Let’s look at a few of the things that may be impacted when we worship – when we concentrate on who God really is – as Sovereign Lord, King of Kings and Lord of Lords, the Comforter, the Provider, the Keeper of our souls, the Worthy One, the One who has promised to never leave us nor forsake us.

In Psalm 27 the Lord addresses our fears:

“The Lord is my light and my salvation – whom shall I fear?  The Lord is the stronghold of my life – of whom shall I be afraid?  When evil men advance against me to devour my flesh, when my enemies and my foes attack me, they will stumble and fall. Though an army besiege me, my heart will not fear. Though war break out against me, even then will I be confident.”  These fears are extraneous – my confidence and my solution in the midst of adversaries, difficulties and struggles rests in the One who is worthy of my worship and praise.  In this Psalm, God gives implicit assurance of His presence.  When we seek Him in Worship, He promises that we will find Him – One thing I ask of the Lord, this is what I seek;  That I may dwell in the house of the Lord and to seek him in his temple

He promises safety in times of trouble:

For in the day of trouble he will keep me safe in his dwelling, He will hide me in the shelter of his tabernacle and set me high upon a rock.  He lifts me up when I am struggling with those around me: Then my head will be exalted above the enemies who surround me; At his tabernacle will I sacrifice with shouts of joy; I will sing and make music to the Lord.  My heart says of you, Seek his face!  Your face, Lord, I will seek.

When I feel alone:

I need not hide my face from Him.  He will not turn His servant away in anger;  He has been my helper.  Do not reject me or forsake me, O God my Savior.  Though my father and mother forsake me,

He welcomes me into His presence with arms open wide.  The Lord will receive me.  Teach me your way, O Lord; lead me in a straight path because of my oppressors.  I am still confident of this; I will see the goodness of the Lord in the land of the living.  Wait for the Lord; be strong and take heart and wait for the Lord.

In Psalm 34 I learn how to worship and discover that He hears me:

I will extol the Lord at all times.  His praise will always be on my lips.  My soul will boast in the Lord; Let the afflicted hear and rejoice.  Glorify the Lord with me, Let us exalt His name together.  He delivers me from fear and shame.   I sought the Lord, and he answered me; He delivered me from all my fears. Those who look to him are radiant; Their faces are never covered with shame.  This poor man called, and the Lord heard him; He saved him out of all his troubles

He brings deliverance:

The angel of the Lord encamps around those who fear him; And he delivers them. He is a place of safety and goodness and refuge. Taste and see that the Lord is good; Blessed is the man who takes refuge in him.  Fear the Lord you his saints, for those who fear him lack nothing.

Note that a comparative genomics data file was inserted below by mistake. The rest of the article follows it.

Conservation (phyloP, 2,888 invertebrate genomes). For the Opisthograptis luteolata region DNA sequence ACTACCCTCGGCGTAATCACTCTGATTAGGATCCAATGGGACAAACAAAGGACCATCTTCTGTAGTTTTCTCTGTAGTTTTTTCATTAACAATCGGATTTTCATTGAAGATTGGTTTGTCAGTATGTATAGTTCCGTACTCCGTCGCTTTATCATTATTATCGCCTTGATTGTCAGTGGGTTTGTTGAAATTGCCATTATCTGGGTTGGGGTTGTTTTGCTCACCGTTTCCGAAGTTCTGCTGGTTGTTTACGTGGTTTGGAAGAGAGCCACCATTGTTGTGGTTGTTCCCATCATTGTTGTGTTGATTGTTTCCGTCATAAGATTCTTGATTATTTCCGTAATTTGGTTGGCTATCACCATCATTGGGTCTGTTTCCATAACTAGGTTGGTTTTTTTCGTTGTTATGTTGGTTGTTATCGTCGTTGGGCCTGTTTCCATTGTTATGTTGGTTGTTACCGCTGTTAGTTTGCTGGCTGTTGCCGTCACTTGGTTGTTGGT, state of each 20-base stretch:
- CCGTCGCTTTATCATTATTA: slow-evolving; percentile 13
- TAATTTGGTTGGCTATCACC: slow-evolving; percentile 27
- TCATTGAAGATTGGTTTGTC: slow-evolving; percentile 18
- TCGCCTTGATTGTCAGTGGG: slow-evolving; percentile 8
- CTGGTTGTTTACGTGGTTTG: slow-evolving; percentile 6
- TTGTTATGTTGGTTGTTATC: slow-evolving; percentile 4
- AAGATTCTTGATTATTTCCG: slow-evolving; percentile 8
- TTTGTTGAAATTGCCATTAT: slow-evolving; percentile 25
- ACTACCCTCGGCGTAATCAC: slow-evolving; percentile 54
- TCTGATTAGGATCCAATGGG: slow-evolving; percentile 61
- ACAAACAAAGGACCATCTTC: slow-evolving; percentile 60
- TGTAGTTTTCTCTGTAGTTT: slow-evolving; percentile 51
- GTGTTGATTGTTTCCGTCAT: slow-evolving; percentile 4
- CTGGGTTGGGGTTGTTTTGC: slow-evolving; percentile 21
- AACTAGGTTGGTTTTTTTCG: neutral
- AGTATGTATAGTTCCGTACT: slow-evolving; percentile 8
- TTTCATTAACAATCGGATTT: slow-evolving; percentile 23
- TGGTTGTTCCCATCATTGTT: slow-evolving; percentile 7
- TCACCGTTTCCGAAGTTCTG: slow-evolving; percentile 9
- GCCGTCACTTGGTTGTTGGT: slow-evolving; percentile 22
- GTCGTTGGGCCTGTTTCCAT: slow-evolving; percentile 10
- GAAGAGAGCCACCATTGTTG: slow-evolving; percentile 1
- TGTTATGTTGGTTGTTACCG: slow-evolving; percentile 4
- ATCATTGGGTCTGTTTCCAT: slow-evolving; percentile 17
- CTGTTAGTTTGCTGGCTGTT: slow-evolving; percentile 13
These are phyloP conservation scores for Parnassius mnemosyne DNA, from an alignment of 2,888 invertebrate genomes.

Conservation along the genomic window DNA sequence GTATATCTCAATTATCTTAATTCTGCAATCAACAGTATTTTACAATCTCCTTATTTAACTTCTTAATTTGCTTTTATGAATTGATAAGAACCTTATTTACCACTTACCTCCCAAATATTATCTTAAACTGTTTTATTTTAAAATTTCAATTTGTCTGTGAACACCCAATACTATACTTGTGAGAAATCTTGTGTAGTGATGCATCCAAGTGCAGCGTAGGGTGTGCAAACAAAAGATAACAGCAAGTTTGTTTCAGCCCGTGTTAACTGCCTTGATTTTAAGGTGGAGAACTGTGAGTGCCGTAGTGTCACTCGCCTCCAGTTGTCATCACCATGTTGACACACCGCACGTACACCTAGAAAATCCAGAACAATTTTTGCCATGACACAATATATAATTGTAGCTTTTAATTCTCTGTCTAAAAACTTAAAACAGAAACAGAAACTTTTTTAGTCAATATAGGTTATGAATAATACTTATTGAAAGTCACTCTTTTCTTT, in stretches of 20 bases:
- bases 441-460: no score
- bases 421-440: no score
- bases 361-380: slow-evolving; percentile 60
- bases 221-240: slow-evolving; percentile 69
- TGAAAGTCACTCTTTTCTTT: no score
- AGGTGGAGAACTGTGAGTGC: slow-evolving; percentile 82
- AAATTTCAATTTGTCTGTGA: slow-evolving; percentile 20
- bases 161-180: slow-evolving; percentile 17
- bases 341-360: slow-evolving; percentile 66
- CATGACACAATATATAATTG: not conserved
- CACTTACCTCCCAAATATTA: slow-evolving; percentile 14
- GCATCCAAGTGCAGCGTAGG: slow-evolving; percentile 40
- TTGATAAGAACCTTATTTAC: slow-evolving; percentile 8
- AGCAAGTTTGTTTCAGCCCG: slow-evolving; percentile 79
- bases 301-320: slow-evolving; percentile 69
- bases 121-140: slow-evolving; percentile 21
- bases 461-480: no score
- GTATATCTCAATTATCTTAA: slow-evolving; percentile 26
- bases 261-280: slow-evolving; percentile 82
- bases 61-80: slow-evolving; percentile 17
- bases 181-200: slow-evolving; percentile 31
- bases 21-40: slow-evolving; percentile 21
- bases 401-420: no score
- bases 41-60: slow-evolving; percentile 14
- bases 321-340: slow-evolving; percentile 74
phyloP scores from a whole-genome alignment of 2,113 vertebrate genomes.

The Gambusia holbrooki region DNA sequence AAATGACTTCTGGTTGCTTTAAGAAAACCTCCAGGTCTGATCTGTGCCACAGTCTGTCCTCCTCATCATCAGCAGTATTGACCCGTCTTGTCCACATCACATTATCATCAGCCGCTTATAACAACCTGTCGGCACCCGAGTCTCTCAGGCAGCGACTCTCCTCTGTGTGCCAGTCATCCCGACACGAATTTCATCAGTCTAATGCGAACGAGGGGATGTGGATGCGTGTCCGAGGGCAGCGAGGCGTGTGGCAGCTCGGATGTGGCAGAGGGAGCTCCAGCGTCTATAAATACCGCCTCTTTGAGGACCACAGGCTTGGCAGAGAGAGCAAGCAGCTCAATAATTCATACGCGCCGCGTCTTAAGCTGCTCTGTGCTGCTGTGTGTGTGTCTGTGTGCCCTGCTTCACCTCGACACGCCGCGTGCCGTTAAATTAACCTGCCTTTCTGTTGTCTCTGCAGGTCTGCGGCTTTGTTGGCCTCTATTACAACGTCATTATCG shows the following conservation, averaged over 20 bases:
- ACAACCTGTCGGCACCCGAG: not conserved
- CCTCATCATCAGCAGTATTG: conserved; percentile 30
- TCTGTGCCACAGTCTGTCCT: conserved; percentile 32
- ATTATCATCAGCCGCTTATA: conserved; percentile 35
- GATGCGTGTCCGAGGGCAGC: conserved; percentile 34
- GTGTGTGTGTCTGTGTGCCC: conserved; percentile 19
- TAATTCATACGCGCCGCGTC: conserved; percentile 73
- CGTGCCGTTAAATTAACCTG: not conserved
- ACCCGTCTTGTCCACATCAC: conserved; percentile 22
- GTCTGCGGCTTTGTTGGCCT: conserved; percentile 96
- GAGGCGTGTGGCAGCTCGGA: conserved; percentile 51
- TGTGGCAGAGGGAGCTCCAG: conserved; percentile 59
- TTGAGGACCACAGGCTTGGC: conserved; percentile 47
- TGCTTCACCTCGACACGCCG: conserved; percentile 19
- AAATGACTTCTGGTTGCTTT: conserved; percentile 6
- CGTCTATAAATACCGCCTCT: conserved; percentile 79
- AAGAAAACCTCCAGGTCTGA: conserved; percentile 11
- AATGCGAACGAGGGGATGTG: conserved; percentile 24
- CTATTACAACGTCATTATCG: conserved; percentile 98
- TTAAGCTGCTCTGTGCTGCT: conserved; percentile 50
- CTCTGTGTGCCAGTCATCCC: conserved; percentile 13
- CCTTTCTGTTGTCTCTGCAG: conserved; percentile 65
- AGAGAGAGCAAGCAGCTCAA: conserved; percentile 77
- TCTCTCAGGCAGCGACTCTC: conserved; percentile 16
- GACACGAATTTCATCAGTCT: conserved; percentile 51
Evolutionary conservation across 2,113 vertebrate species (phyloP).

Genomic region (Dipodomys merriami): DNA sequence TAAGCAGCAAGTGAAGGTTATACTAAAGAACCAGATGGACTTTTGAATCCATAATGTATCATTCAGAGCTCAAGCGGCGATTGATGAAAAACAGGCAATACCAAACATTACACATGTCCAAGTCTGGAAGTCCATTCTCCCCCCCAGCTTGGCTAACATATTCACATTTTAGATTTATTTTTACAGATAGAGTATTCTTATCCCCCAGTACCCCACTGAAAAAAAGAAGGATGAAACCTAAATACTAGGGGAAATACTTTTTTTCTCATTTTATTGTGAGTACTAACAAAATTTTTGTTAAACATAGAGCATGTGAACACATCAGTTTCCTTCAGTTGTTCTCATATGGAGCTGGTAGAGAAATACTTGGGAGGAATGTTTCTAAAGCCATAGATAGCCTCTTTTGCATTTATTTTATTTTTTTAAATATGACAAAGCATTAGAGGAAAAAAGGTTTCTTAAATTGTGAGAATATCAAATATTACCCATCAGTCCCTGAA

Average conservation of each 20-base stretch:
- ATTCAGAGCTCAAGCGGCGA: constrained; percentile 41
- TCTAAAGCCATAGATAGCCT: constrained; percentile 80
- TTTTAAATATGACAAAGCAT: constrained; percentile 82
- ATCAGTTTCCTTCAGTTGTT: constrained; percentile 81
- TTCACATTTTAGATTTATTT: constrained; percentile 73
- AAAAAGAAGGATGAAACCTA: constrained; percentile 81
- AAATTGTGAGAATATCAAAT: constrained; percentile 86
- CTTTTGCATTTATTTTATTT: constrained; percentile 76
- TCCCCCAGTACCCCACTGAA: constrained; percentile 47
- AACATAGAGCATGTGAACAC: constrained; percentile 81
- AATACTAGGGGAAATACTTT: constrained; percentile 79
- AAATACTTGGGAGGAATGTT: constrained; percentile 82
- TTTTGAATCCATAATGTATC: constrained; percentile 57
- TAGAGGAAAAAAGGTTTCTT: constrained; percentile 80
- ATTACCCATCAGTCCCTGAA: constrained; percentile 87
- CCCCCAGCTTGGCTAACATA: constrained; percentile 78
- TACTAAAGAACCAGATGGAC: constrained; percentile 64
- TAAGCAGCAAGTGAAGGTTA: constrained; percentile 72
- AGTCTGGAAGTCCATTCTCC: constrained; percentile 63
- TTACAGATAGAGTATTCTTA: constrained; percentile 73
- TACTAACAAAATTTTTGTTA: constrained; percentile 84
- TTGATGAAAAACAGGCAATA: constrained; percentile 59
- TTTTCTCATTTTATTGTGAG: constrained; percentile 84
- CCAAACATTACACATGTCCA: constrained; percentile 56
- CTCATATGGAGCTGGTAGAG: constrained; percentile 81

He keeps me from evil:

Keep your tongue from evil and your lips from speaking lies.  Turn from evil and do good; Seek peace and pursue it. The righteous cry out, and the Lord hears them; He delivers them from all their troubles.


He is close to all the brokenhearted:

The Lord is close to the brokenhearted and saves those who are crushed in spirit.  A righteous man may have many troubles, But the Lord delivers him from them all; He protects all his bones, not one of them will be broken.

The Lord redeems:

No one will be condemned who takes refuge in him.  In Psalm 46 He keeps us through calamity:  God is our refuge and strength, an ever-present help in trouble.  Therefore, we will not fear, though the earth give way And the mountains fall into the heart of the sea - Though its waters roar and foam and the mountains quake with their surging.

His is a place of peace:

There is a river whose streams make glad the city of God, The holy place where the Most High dwells. God is within her, she will not fall; God will help her at break of day.  The Lord Almighty is with us; The God of Jacob is our fortress. Come see the works of the Lord, The desolations he has brought on the earth. He makes wars cease to the ends of the earth, He breaks the bow and shatters the spear, He burns the shields with fire.  Be still, and know that I am God; I will be exalted among the nations, I will be exalted in the earth.  The Lord Almighty is with us; The God of Jacob is our fortress.

Deliverance from fears; safety in trouble; companionship when I am lonely; deliverance from evil; His presence when I am brokenhearted; redemption; peace He is the loving God, the provider of all that I need and He is worthy of all my worship and praise!





The Pain – Emotional and Spiritual – of Terminal Illness